Let me begin with a Zen story. The story might be familiar to some, but I repeat it for it's appropriateness. Look upon this story as a means of limbering up one's senses, one's attitude and one's mind to make them pliable and receptive. You need that to understand this article, otherwise you might as well forget reading any further.
A learned man once went to a Zen teacher to inquire about Zen. As the Zen teacher explained, the learned man would frequently interrupt him with remarks like, "Oh, yes, we have that too...." and so on.
Finally the Zen teacher stopped talking and began to serve tea to the learned man. He poured the cup full, and then kept pouring until the cup overflowed.
"Enough!" the learned man once more interrupted. "No more can go into the cup!"
"Indeed, I see," answered the Zen teacher. "If you do not first empty the cup, how can you taste my cup of tea?"
I hope my comrades in the martial arts will read the following paragraphs with open-mindedness leaving all the burdens of preconceived opinions and conclusions behind. This act, by the way, has in itself liberating power. After all, the usefulness of the cup is in it's emptiness.
Make this article relate to yourself, because though it is on JKD, it is primarily concerned with the blossoming of a martial artist---not a "Chinese" martial artist, a "Japanese" martial artist, etc. A martial artist is a human being first. Just as nationalities have nothing to do with one's humanity, so they have nothing to do with martial arts. Leave your protective shell of isolation and relate 'directly' to what is being said. Return to your senses by ceasing all the intervening intellectual mumbo jumbo. Remember that life is a constant process of relating. Remember too, that I seek neither your approval nor to influence you towards my way of thinking. I will be more than satisfied if, as a result of this article, you begin to investigate everything for yourself and cease to uncritically accept prescribed formulas that dictate "this is this" and "that is that".


Suppose several persons who are trained in different styles of combative arts witness an all out street fight. I am sure that we would hear different versions from each of these stylists. This is quite understandable for one cannot see a fight (or anything else) "as is" as long as he is blinded by his chosen point of view, i.e. style, and he will view the fight through the lens of his particular conditioning. Fighting, "as is," is simple and total. It is not limited to your perspective conditioning as a Chinese martial artist. True observation begins when one sheds set patterns and true freedom of expression occurs when one is beyond systems.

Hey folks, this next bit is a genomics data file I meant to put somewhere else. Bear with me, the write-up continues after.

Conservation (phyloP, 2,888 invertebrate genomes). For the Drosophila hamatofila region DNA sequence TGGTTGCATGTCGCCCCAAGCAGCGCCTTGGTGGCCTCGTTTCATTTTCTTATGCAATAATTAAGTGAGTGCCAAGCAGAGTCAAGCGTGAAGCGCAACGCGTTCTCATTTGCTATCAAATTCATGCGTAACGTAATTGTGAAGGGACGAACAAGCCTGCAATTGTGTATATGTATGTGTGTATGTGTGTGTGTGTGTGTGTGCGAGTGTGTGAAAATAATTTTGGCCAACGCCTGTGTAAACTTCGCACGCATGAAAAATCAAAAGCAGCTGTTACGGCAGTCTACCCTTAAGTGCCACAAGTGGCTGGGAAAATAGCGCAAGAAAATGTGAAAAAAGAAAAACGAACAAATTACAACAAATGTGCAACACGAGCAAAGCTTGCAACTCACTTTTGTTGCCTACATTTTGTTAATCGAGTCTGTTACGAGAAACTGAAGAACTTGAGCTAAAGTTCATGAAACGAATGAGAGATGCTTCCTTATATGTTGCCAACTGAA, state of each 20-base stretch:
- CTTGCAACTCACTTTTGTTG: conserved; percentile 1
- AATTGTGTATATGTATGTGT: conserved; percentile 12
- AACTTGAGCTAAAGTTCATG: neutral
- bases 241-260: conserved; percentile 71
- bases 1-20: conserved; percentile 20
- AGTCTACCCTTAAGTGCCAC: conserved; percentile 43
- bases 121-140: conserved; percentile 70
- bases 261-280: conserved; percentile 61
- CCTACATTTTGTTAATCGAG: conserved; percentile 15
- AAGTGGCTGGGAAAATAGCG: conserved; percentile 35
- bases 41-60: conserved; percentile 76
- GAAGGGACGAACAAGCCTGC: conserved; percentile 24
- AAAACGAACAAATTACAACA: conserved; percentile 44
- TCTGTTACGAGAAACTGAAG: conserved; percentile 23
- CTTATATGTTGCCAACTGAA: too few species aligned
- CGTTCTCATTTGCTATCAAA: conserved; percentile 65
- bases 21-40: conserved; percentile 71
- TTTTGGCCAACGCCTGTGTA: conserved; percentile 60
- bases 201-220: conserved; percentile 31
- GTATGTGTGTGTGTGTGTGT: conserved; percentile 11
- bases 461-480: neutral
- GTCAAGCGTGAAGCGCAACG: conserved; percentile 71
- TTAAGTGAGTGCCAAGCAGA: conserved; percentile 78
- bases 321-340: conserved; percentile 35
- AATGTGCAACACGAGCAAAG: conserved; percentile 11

Before we examine Jeet Kune Do, let's consider exactly what a "classical" martial art style really is. To begin with, we must recognize the incontrovertible fact that regardless of their many colorful origins (by a wise, mysterious monk, by a special messenger in a dream, in a holy revelation, etc.) styles are created by men. A style should never be considered gospel truth, the laws and principles of which can never be violated. Man, the living, creating individual, is always more important than any established style.
It is conceivable that a long time ago a certain martial artist discovered some partial truth. During his lifetime, the man resisted the temptation to organize this partial truth, although this is a common tendency in a man's search for security and certainty in life. After his death, his students took "his" hypotheses, "his" postulates, "his" method and turned them into law. Impressive creeds were then invented, solemn reinforcing ceremonies prescribed, rigid philosophy and patterns formulated, and son on, until finally an institution was erected. So, what originated as one man's intuition of some sort of personal fluidity has been transformed into solidified, fixed knowledge, complete with organized classified responses presented in a logical order. In so doing, the well-meaning, loyal followers have not only made this knowledge a holy shrine, but also a tomb in which they have buried the founder's wisdom.